Amazon Studios’ Diversity, Equity, and Inclusion team released an “inclusion playbook” that sets standards for the number of minority and underrepresented employees and characters required to create a movie or series.
The playbook is based on Amazon Studio’s inclusion policy, which requires that “Each film or series with a creative team of three or more people in above-the-line roles (Directors, Writers, Producers) should ideally include a minimum 30% women and 30% members of an underrepresented racial/ethnic group.” The media giant aims to increase these goals to 50 percent by 2024.
Amazon’s policy also aims to include one speaking character from the following categories, with half of them being women: “LGBTQIA+, person with a disability, and three regionally underrepresented race/ethnic/cultural groups.” According to the policy, a “single character can fulfill one or more of these identities.”
The hiring portion of the playbook appears counterintuitive as directors are told that hiring based on inclusion is not about “giving people a chance,” though using work experience as an indicator of success is considered inappropriate.
The playbook claims that “The ultimate goal of every production should be to build a talent pool and hire individuals with skill sets that enable them to execute on the story on time and within budget. This isn’t about ‘giving people a chance’; it’s about hiring the best and most qualified person for the job taking into account both their work and lived experiences.”
In a separate portion, the playbook tells directors not to emphasize work experience in hiring the best people.
“One note of caution: Given the historic inequities in Hollywood, many of the [qualifying] indicators could favor the status quo (i.e., work experience). As such, those filmmakers and content creators outside of the status quo are often framed as a ‘risk,’ or as bringing less-than-ideal experience to a particular job.”
The playbook also insists that movies and series showcase LGBTQ+ and underrepresented romantic partners in stories. Directors must ask the following questions to ensure that movies and series are not stereotypical of the LGBT community.
- Are LGBTQ characters solely defined by their sexual identities?
- Are people with disabilities infantilized and/or desexualized?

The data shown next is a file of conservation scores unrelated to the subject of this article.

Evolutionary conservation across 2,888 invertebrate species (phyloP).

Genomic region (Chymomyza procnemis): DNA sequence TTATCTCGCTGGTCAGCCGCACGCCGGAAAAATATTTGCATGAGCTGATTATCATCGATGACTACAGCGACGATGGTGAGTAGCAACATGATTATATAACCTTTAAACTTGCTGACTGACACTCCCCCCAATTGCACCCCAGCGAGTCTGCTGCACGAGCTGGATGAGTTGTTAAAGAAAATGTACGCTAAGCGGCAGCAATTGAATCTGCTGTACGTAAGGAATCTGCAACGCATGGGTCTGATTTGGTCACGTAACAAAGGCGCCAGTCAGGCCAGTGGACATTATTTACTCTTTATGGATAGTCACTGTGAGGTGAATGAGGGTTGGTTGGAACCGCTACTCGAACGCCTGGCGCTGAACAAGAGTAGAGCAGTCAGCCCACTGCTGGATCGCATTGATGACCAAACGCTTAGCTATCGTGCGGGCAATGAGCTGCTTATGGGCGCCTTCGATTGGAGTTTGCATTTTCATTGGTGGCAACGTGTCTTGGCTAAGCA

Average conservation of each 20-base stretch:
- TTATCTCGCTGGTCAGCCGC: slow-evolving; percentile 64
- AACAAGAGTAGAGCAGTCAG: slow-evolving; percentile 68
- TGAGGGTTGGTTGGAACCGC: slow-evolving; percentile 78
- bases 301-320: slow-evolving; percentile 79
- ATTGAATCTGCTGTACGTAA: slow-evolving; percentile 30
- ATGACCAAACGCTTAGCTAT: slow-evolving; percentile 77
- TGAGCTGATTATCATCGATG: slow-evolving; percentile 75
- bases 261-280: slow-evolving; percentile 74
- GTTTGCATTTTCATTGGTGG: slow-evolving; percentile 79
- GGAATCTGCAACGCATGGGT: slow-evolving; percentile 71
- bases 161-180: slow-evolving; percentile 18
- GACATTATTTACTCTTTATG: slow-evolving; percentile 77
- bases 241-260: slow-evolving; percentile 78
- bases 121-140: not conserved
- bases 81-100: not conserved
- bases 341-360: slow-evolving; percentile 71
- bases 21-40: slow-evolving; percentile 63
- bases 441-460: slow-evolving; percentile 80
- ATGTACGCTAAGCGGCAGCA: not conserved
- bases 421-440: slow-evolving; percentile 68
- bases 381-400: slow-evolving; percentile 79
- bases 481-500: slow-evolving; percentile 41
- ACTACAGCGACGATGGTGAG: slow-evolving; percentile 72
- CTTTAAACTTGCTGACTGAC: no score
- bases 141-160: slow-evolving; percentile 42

- Are LGBTQ+ characters in overly feminized or masculine occupations? For example, are gay characters shown in appearance-related professions (fashion, entertainment, etc.)?
Inclusion standards for comedy and satire were established in the playbook as well. Comedians were told that they can only make fun of groups of which they are a part.
“Begin by thinking about whether, as the storyteller, your humor comes from outside or inside the group at the center of the comedy,” the playbook reads. “Out-group members using humor to mock or joke about characters from underrepresented groups can be highly problematic. Humor may reflect insensitivity, play to broad stereotypes, and reinforce historical tropes for members of underrepresented groups.”
The playbook also insists that “chivalry” and “rescue storylines” can be “problematic.”
Amazon has joined the ranks of other big tech companies moving towards more “inclusive” standards. Google has been perpetuating standards of “inclusivity” by shifting its suggestions and edits predictive algorithms to remove gendered language. Google Docs technology will now correct gendered words such as “mailman” to “mail carrier,” or “chairman” to “chairperson.”
Google has also teamed up with a California-based nonprofit linked to the “cancellation” of Dr. Seuss’s books to create an “anti-racist” book list for K-12 teachers. Google aims to put books such as “Woke Baby,” “M is for Melanin,” and “Hey Black Child,” in the hands of millions of students nationwide.
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